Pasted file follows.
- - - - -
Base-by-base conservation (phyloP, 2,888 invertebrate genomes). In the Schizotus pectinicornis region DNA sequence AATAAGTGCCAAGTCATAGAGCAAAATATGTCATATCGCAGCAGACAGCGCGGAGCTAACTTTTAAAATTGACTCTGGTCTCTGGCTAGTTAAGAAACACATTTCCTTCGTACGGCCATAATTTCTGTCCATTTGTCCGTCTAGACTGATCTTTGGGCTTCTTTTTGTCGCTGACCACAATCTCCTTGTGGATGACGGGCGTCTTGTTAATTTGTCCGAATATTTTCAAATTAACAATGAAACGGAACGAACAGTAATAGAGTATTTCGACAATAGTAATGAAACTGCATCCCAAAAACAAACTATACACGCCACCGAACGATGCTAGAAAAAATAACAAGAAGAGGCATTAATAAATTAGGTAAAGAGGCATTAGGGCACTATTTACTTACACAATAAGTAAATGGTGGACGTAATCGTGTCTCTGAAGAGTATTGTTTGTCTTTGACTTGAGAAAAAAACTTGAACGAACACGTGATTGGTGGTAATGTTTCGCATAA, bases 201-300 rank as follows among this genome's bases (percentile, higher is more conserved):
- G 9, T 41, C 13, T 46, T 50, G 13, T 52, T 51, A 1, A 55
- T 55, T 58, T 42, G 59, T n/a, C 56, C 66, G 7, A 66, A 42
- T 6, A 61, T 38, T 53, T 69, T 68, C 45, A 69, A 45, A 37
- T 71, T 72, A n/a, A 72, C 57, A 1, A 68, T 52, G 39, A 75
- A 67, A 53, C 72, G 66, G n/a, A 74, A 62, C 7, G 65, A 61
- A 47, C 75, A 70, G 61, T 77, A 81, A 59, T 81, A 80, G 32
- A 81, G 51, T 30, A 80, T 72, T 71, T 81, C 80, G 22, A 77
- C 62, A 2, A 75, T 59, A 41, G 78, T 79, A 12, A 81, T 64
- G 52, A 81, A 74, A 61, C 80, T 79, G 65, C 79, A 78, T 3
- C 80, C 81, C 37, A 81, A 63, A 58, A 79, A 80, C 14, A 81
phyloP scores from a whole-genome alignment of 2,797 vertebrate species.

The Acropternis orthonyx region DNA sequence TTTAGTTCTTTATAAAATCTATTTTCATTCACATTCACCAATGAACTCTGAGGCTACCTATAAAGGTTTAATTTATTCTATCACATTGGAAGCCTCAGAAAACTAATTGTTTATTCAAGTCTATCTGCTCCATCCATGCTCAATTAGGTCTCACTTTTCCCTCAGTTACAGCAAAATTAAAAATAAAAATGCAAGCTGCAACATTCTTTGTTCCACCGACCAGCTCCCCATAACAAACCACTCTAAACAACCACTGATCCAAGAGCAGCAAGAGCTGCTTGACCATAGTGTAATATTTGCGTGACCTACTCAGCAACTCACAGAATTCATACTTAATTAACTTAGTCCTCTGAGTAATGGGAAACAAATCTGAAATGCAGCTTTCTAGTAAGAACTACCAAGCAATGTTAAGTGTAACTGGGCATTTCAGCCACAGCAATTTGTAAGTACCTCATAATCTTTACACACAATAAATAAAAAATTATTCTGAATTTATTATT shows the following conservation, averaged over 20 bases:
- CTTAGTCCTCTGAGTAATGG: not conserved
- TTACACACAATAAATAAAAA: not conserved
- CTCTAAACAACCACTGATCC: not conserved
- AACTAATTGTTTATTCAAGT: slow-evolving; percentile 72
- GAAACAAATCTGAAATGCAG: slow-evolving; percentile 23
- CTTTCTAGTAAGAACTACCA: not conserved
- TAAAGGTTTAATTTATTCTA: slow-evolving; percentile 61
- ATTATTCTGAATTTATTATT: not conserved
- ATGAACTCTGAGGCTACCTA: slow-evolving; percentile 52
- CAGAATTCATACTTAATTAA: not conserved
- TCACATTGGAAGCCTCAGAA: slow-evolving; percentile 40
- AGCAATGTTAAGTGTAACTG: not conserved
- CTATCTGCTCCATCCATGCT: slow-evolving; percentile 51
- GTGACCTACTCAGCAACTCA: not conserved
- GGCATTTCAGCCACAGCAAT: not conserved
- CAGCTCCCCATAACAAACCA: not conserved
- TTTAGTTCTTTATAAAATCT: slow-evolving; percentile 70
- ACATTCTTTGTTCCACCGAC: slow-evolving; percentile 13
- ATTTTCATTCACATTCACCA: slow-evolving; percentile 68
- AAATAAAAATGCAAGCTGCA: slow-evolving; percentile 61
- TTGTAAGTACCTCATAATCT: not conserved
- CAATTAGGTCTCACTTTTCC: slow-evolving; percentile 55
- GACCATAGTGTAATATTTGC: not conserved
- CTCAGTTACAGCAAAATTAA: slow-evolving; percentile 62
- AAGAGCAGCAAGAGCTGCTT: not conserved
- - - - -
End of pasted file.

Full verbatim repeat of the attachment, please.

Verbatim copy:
Base-by-base conservation (phyloP, 2,888 invertebrate genomes). In the Schizotus pectinicornis region DNA sequence AATAAGTGCCAAGTCATAGAGCAAAATATGTCATATCGCAGCAGACAGCGCGGAGCTAACTTTTAAAATTGACTCTGGTCTCTGGCTAGTTAAGAAACACATTTCCTTCGTACGGCCATAATTTCTGTCCATTTGTCCGTCTAGACTGATCTTTGGGCTTCTTTTTGTCGCTGACCACAATCTCCTTGTGGATGACGGGCGTCTTGTTAATTTGTCCGAATATTTTCAAATTAACAATGAAACGGAACGAACAGTAATAGAGTATTTCGACAATAGTAATGAAACTGCATCCCAAAAACAAACTATACACGCCACCGAACGATGCTAGAAAAAATAACAAGAAGAGGCATTAATAAATTAGGTAAAGAGGCATTAGGGCACTATTTACTTACACAATAAGTAAATGGTGGACGTAATCGTGTCTCTGAAGAGTATTGTTTGTCTTTGACTTGAGAAAAAAACTTGAACGAACACGTGATTGGTGGTAATGTTTCGCATAA, bases 201-300 rank as follows among this genome's bases (percentile, higher is more conserved):
- G 9, T 41, C 13, T 46, T 50, G 13, T 52, T 51, A 1, A 55
- T 55, T 58, T 42, G 59, T n/a, C 56, C 66, G 7, A 66, A 42
- T 6, A 61, T 38, T 53, T 69, T 68, C 45, A 69, A 45, A 37
- T 71, T 72, A n/a, A 72, C 57, A 1, A 68, T 52, G 39, A 75
- A 67, A 53, C 72, G 66, G n/a, A 74, A 62, C 7, G 65, A 61
- A 47, C 75, A 70, G 61, T 77, A 81, A 59, T 81, A 80, G 32
- A 81, G 51, T 30, A 80, T 72, T 71, T 81, C 80, G 22, A 77
- C 62, A 2, A 75, T 59, A 41, G 78, T 79, A 12, A 81, T 64
- G 52, A 81, A 74, A 61, C 80, T 79, G 65, C 79, A 78, T 3
- C 80, C 81, C 37, A 81, A 63, A 58, A 79, A 80, C 14, A 81
phyloP scores from a whole-genome alignment of 2,797 vertebrate species.

The Acropternis orthonyx region DNA sequence TTTAGTTCTTTATAAAATCTATTTTCATTCACATTCACCAATGAACTCTGAGGCTACCTATAAAGGTTTAATTTATTCTATCACATTGGAAGCCTCAGAAAACTAATTGTTTATTCAAGTCTATCTGCTCCATCCATGCTCAATTAGGTCTCACTTTTCCCTCAGTTACAGCAAAATTAAAAATAAAAATGCAAGCTGCAACATTCTTTGTTCCACCGACCAGCTCCCCATAACAAACCACTCTAAACAACCACTGATCCAAGAGCAGCAAGAGCTGCTTGACCATAGTGTAATATTTGCGTGACCTACTCAGCAACTCACAGAATTCATACTTAATTAACTTAGTCCTCTGAGTAATGGGAAACAAATCTGAAATGCAGCTTTCTAGTAAGAACTACCAAGCAATGTTAAGTGTAACTGGGCATTTCAGCCACAGCAATTTGTAAGTACCTCATAATCTTTACACACAATAAATAAAAAATTATTCTGAATTTATTATT shows the following conservation, averaged over 20 bases:
- CTTAGTCCTCTGAGTAATGG: not conserved
- TTACACACAATAAATAAAAA: not conserved
- CTCTAAACAACCACTGATCC: not conserved
- AACTAATTGTTTATTCAAGT: slow-evolving; percentile 72
- GAAACAAATCTGAAATGCAG: slow-evolving; percentile 23
- CTTTCTAGTAAGAACTACCA: not conserved
- TAAAGGTTTAATTTATTCTA: slow-evolving; percentile 61
- ATTATTCTGAATTTATTATT: not conserved
- ATGAACTCTGAGGCTACCTA: slow-evolving; percentile 52
- CAGAATTCATACTTAATTAA: not conserved
- TCACATTGGAAGCCTCAGAA: slow-evolving; percentile 40
- AGCAATGTTAAGTGTAACTG: not conserved
- CTATCTGCTCCATCCATGCT: slow-evolving; percentile 51
- GTGACCTACTCAGCAACTCA: not conserved
- GGCATTTCAGCCACAGCAAT: not conserved
- CAGCTCCCCATAACAAACCA: not conserved
- TTTAGTTCTTTATAAAATCT: slow-evolving; percentile 70
- ACATTCTTTGTTCCACCGAC: slow-evolving; percentile 13
- ATTTTCATTCACATTCACCA: slow-evolving; percentile 68
- AAATAAAAATGCAAGCTGCA: slow-evolving; percentile 61
- TTGTAAGTACCTCATAATCT: not conserved
- CAATTAGGTCTCACTTTTCC: slow-evolving; percentile 55
- GACCATAGTGTAATATTTGC: not conserved
- CTCAGTTACAGCAAAATTAA: slow-evolving; percentile 62
- AAGAGCAGCAAGAGCTGCTT: not conserved